Applying Web Audio API with the HTML5 Canvas Element

Part II: Using an animated ball to create generative music

Posted by Aqilah Misuary on September 23, 2015

Hey everyone welcome to Part II of Applying Web Audio API with the HTML5 Canvas Element tutorial! We’re going to continue learning on how we can integrate Web Audio API with simple web animations created using the HTML5 Canvas element. If you missed Part I, click here to read it.

Part II: Adding sounds

Finally we get to the part where we can add sounds to our animation! The whole process is not complicated at all, the sounds you’re hearing are randomly generated frequencies (between 100Hz to 1000Hz) that are triggered every time the ball moves beyond the edge of the canvas.

The flow of our audio would be this.

Oscillator & Gain Nodes

Let’s start by creating our audio context.

var context = new AudioContext();

Then we create our oscillator.

var oscillator = context.createOscillator();
oscillator.type = 'sine';

That was simple wasn’t it? Now its time to create our gain nodes.

var gain = context.createGain();
var mixGain = context.createGain();
gain.gain.value = 0;

For our mixGain we just leave it as it is because the default value for gain nodes is 1. The reason we have two gain nodes is because we would want to have a mixture of dry and wet signal through our output destination.

Convolver Node

However before we start creating our convolver node, we must first understand how reverbs work.

A convolution reverb can be used to simulate an acoustic space. Convolution allows our signal to go through processing based on an impulse response. What is an impulse response? It’s a reaction of a dynamic system in response to an external change.

"impulse responses can be considered as mathematical models of the system, and affect a given signal similarly as the system would have affect it. So given the impulse responses of the aural spaces we want to recreate(for eg, a hall, church, etc) you could easily convolve that with the audio from the microphone and out comes the audio as if you were speaking in the space."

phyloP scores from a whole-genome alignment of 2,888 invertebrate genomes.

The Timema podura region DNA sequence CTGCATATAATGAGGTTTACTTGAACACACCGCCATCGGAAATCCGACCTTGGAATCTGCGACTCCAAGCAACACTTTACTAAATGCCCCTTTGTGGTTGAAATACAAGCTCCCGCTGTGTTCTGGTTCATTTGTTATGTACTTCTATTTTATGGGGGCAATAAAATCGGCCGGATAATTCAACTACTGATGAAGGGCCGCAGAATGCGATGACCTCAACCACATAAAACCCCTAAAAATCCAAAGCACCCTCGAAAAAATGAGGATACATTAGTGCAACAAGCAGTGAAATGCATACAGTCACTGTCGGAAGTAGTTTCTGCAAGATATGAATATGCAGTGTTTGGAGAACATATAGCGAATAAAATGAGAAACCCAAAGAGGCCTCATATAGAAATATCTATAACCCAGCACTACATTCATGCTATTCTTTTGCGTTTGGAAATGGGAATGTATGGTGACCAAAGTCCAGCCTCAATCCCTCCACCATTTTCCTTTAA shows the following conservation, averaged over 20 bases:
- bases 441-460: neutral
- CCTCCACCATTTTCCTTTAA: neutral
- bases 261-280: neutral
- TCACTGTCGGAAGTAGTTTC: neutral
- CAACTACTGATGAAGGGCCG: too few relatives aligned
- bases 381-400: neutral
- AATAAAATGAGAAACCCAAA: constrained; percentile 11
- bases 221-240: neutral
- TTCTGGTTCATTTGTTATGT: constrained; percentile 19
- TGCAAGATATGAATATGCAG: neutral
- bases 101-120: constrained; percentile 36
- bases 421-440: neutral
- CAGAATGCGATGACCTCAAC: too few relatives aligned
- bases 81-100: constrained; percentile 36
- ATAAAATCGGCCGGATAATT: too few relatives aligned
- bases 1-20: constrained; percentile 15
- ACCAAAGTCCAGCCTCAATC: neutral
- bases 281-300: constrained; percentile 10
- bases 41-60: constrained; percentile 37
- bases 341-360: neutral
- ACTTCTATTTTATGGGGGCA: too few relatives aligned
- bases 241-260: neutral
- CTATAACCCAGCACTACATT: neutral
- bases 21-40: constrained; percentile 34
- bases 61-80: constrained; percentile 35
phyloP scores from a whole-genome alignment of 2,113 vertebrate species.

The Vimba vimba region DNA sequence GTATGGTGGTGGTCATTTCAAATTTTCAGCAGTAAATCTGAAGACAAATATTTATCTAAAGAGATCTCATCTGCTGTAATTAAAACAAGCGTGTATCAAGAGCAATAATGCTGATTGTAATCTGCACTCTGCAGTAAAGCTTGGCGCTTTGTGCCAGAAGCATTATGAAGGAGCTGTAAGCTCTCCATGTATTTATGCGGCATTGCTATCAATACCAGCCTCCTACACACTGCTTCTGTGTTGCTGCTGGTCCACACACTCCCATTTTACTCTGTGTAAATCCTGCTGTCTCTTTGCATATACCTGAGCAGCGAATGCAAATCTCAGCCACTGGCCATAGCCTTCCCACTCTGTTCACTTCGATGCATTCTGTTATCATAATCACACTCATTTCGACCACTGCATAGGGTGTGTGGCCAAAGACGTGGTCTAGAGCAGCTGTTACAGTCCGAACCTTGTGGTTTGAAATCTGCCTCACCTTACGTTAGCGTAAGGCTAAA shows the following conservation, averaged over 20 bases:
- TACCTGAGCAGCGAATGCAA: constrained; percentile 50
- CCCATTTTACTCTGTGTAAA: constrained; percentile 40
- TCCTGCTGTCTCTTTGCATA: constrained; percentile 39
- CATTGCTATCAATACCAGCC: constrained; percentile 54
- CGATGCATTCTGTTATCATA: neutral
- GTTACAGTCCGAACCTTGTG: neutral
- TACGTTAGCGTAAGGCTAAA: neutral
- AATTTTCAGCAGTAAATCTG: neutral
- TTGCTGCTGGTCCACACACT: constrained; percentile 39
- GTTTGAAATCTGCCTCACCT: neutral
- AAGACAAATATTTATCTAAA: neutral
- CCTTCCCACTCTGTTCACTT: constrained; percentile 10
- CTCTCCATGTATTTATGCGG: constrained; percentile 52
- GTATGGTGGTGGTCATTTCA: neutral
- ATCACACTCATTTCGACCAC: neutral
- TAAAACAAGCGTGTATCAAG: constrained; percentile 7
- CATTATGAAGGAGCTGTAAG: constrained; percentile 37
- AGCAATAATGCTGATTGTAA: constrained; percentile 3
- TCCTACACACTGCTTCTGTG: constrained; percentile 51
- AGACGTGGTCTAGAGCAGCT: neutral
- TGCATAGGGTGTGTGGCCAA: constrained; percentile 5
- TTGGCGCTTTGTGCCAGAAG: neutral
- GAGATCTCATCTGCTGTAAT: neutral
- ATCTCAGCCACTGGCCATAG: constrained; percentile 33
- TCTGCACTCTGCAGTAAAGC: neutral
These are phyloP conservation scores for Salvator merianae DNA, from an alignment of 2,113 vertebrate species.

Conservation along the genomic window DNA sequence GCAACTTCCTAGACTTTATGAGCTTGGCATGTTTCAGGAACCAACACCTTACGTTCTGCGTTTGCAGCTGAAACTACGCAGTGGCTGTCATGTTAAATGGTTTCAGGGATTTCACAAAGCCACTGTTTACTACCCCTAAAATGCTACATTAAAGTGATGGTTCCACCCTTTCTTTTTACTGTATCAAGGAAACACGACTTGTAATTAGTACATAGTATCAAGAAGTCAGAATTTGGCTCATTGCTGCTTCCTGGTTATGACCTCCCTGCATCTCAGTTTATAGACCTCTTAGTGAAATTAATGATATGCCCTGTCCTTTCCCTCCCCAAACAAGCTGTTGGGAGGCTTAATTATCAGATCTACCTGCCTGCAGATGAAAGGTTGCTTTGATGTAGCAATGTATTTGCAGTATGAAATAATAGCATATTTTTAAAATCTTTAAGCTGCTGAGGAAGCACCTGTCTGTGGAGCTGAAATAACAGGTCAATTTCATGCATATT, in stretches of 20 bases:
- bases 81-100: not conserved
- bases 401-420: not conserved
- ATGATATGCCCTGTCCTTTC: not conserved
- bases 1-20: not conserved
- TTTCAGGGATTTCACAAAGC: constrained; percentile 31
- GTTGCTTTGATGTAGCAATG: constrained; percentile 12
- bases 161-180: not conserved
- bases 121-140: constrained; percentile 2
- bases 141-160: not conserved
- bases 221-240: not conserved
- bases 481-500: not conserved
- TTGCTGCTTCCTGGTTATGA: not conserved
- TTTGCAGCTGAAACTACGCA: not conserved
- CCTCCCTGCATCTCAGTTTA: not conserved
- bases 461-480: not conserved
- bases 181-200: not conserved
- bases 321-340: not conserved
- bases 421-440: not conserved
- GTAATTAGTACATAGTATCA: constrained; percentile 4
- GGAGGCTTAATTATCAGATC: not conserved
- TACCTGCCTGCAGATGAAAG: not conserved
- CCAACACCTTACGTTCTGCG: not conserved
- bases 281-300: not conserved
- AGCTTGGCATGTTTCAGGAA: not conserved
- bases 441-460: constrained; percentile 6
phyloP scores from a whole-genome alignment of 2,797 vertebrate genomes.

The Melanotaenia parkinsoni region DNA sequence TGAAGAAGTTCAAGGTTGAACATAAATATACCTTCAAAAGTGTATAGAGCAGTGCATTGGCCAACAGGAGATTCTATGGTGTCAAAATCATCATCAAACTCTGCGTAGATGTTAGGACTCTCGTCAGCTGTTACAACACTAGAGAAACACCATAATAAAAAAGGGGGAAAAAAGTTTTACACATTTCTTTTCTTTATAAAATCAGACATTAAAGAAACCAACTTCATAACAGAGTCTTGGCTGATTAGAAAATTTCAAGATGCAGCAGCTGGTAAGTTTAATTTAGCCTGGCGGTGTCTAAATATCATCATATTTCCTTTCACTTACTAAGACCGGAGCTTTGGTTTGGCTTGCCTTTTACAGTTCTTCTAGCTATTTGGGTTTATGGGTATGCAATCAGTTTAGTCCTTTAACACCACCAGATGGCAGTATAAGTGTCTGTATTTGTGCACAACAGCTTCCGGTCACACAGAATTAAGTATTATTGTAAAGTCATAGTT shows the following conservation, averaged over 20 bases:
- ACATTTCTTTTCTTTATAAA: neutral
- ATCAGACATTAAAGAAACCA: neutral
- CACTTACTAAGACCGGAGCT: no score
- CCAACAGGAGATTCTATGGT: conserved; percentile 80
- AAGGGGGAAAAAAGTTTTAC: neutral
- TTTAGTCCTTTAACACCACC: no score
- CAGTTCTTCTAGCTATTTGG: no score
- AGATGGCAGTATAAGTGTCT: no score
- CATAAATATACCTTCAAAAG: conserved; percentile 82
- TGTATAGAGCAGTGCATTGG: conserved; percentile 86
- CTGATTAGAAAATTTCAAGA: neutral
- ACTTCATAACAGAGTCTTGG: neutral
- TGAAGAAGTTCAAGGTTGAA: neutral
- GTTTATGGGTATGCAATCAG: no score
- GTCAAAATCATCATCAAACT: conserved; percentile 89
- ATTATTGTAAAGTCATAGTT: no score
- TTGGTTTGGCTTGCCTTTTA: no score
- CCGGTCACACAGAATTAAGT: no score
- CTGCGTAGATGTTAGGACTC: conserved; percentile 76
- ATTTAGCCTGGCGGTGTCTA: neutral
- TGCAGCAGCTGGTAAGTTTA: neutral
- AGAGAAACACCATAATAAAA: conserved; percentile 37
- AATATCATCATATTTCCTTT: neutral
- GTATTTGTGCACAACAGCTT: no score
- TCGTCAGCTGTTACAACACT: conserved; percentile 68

Taken from

I also took this gif that explains the math behind convolution from who took it from wikipedia because its informative and cool.

This will display an animated GIF

So where do we get impulse responses?

Well I took mine from here. It’s all over the internet if you do a quick Google search. There’s different kinds and you can even find impulse reponses from famous cathedrals!

Moving on from that, once we have our impulse responses, we need a place to store them! From our previous tutorial, Tommy wrote

"You will need to either store your files on your own web server, or use a cloud storage provider that permits you to use an XMLHttpRequest. You can store them in a GitHub repository, however in this tutorial I will be using Dropbox."

So that’s what we’re using! Our Dropbox to store our impulse response for our little experiment. Remember to place your impulse response inside your Dropbox public folder.

Once that’s done, it’s time to code!

function getSample(url, cb) {
  var request = new XMLHttpRequest()'GET', url)
  request.responseType = 'arraybuffer'
  request.onload = function() {
    context.decodeAudioData(request.response, cb)

What we’re doing is simply creating XMLHttpRequest() object by assigning it to a variable and using the methods open() and responseType(). The open() method takes the arguments “GET”, your file URL, and true. We then use the responseType property and assign it the string “arraybuffer”.

You can find more information here.

Next we use the function getSample() to retrieve our file and also add in all the connections!

getSample('', function(impulse){

var convolver = context.createConvolver() //Create convolver node
var buffer = context.createBufferSource() //Create buffer source
convolver.buffer = impulse //Put the impulse response inside the buffer

One of the properties of a ConvolverNode is the ConvolverNode.buffer which is a mono, stereo, or 4-channel AudioBuffer containing the impulse response used by the ConvolverNode to create the reverb effect.

Moving on from that we can finally add in all the connections!

// Connections



Now we create the play() and stop() functions!

function play() {
  oscillator.frequency.value = Math.random() * (1000 - 100) + 100;
  gain.gain.value = 0.8;

function stop() {
  gain.gain.value = 0;

Why am I changing the gain value instead of using OscillatorNode.start() and OscillatorNode.stop() methods?

This is because we can’t call the start and stop methods more than once! I first found out about it because of this article. So a workaround that is to change the values of our gain nodes.

If you’re wondering what is this Math.random() function, it’s basically a random number generation algorithm. You can find it here.

Now since we have our start() and stop() functions, it’s time to integrate this into our <canvas> element!

In our animate() function that we made previously

function animate() {
  ctx.clearRect(0,0, canvas.width, canvas.height);
  ball.x += ball.vx;
  ball.y += ball.vy;

  if (ball.y + ball.vy > canvas.height || ball.y + ball.vy < 0) {
  ball.vy = -ball.vy;
} else {
if (ball.x + ball.vx > canvas.width || ball.x + ball.vx < 0) {
  ball.vx = -ball.vx;
  raf = window.requestAnimationFrame(animate);

What’s happening is that we’re triggering the play() function every time the ball hits the edge of the canvas and if the ball is not touching the edge, the stop() function will mute the sounds.

Now it’s time for you to play with the full code!

See the Pen Bouncing Ball (With Sound) by Aqilah Misuary (@aqilahmisuary) on CodePen.

More example!

Thank you for following Sonoport’s webaudio API tutorials! For any feedback/questions please email me at